{ subscribe_url:'//loc.gov/share/sites/library-of-congress-blogs/copyright.php' }

65th Anniversary of the First Copyrighted Choreography—Although Not Copyrighted As Choreography

I taught group fitness classes for many years, and I choreographed hundreds of complex step routines. I learned from some of the best choreographers in the industry, all who were willing to share their genius. I always wondered how much of their work I could legally use. Could they register a copyright for it? Could I protect my choreography? While there is a category for copyrighting choreography, not all types of choreography are covered by the law.

Fé Alf, dancer at the Wigman School, which Hanya Holm launched in New York in 1931.

Fé Alf, dancer at the Wigman School, which Hanya Holm launched in New York in 1931. Prints and Photographs Division.

The 1976 Copyright Act was the first U.S. law expressly to make choreography a copyrightable subject matter. A quick search of the Copyright Office’s online catalog of records beginning in 1978 found almost 4,500 entries using the keyword “choreography.” But before then, choreography was registered in the Copyright Office, just not as choreography. In 1952, Hanya Holm registered the choreography for the Broadway musical Kiss Me Kate as the first claim to copyright on a choreographic work. She registered it as a drama, not as choreography, but it did meet the requirements for registration. The deposit was sent on microfilm in the form of Labonotation, a written dance notation system that records precise movement using abstract symbols. The work received registration number DU30088.

Holm is on record as a contributor to the revised law. She was invited to comment on Copyright Law Revision Study number 28, Copyright in Choreographic Works, written by attorney-advisor Borge Varmer and prepared for the Subcommittee on Patents, Trademarks, and Copyrights. Her letter, dated January 2, 1960, makes three points: choreography should be subject to copyright; choreography should be named as a separate category of copyrightable matter; and the term “choreographic works” should include dramatic concert pieces, lyric-dramatic concert pieces, satirical concert pieces, and dance in operas, musical comedies, and revues. She concluded, “I realize that the issue is of greatest importance, and I hope that a protective law can be worked out.”

Bonnie Prudden leads a class in exercises at her White Plains school / World Telegram & Sun photo by Al. Ravenna. Prints and Photographs Division.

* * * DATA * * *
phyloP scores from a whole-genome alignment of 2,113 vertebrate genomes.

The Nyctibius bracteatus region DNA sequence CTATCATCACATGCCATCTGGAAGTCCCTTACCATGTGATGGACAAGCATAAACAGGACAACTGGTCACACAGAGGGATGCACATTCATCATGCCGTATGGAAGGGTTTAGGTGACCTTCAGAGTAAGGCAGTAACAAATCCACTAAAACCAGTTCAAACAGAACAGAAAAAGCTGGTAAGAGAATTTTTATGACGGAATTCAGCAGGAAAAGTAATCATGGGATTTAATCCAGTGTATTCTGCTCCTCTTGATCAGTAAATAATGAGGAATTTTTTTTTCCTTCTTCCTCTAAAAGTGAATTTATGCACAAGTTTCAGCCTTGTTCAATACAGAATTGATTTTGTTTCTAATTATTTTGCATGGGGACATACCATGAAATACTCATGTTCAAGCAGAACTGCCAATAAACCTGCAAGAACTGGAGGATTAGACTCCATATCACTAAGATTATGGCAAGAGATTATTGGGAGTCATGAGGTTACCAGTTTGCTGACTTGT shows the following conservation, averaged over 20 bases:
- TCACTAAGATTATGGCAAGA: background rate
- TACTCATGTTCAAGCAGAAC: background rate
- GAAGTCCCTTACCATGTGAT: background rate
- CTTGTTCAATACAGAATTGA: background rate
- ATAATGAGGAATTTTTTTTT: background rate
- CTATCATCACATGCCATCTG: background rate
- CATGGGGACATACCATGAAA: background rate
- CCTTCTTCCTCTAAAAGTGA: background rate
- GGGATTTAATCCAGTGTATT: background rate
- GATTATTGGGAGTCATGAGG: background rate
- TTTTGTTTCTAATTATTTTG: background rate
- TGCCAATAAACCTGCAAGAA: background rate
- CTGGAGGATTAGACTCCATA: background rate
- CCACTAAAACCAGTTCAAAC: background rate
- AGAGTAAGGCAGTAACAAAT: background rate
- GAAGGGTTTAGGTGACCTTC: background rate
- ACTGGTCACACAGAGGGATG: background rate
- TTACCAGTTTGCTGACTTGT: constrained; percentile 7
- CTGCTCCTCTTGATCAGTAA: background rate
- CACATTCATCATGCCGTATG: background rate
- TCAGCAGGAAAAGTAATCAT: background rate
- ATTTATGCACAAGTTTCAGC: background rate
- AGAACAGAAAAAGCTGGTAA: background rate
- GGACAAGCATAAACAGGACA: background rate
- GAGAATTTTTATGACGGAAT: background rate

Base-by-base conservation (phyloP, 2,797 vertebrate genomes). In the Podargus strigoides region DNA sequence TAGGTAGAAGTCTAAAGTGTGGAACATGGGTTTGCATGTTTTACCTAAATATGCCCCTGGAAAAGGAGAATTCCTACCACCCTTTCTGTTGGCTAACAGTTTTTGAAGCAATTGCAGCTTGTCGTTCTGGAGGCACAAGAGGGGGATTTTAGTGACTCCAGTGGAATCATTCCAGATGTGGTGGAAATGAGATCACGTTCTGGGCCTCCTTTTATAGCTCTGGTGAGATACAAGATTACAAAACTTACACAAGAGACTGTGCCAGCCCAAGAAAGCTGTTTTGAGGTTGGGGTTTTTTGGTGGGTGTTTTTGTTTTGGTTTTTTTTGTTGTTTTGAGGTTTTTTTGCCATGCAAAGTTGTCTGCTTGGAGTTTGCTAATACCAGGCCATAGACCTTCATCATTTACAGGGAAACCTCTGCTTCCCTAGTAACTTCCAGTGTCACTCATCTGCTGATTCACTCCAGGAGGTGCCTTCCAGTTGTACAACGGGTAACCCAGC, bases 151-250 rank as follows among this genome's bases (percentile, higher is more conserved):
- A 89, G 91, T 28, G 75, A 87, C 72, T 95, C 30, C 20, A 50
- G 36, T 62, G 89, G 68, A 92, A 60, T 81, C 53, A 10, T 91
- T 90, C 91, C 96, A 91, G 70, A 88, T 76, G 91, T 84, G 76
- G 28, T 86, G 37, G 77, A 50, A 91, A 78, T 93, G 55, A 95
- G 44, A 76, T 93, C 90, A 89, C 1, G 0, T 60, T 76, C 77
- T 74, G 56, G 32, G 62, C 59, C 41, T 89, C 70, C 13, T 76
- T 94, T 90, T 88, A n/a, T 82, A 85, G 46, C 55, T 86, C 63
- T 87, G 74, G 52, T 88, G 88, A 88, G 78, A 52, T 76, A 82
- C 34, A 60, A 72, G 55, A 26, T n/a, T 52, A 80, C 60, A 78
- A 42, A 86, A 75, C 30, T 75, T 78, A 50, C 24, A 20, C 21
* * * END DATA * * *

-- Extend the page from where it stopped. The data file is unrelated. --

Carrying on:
Back to my question: can you copyright aerobic fitness choreography? Turns out, the answer is no. According to the Compendium of U.S. Copyright Office Practices, chapter 800, section 805.5 (B)(3), “‘Functional physical movements’ and ‘ordinary motor activities’—in and of themselves—do not represent the type of authorship that Congress intended to protect as choreography.” It goes on to say, “A work may be precluded from registration as a functional system or process if the particular movements and the order in which they are performed purportedly improve one’s health or physical or mental condition. . . . Examples of functional physical movements that cannot be registered with the Office include exercise routines, aerobic dances, yoga positions, and the like.”

2 Comments

  1. Warren E. Brown
    August 16, 2017 at 6:24 pm

    16 August 2017

    Thank you Ms. Alison Hall for that particularly fine write-up on an interesting and little known segment of the registrations at the Copyright Office.

    Copyright law is one of my main focal points. however, I would appreciate taking several hours at the Copyright Office to become familiar with how best to approach the descriptive write-up portion for registering Choreographic Works.

    That was a great post.

    Warren E. Brown, Esq.
    Washington, D. C.
    .

  2. Alison Hall
    August 17, 2017 at 8:11 am

    Thank you for your kind words about the post. Information about registering choreographic works can be found in chapter 800 of the Compendium, as linked in the post, or in the Registration Portal at https://www.copyright.gov/registration/index.html?loclr=blogcop

Add a Comment

This blog is governed by the general rules of respectful civil discourse. You are fully responsible for everything that you post. The content of all comments is released into the public domain unless clearly stated otherwise. Your submission may be subject to disclosure under the Freedom of Information Act (FOIA). The Library of Congress does not control the content posted. Nevertheless, the Library of Congress may monitor any user-generated content as it chooses and reserves the right to remove content for any reason whatever, without consent. Gratuitous links to sites are viewed as spam and may result in removed comments. We further reserve the right, in our sole discretion, to remove a user's privilege to post content on the Library site. Read our Comment and Posting Policy.

Required fields are indicated with an * asterisk.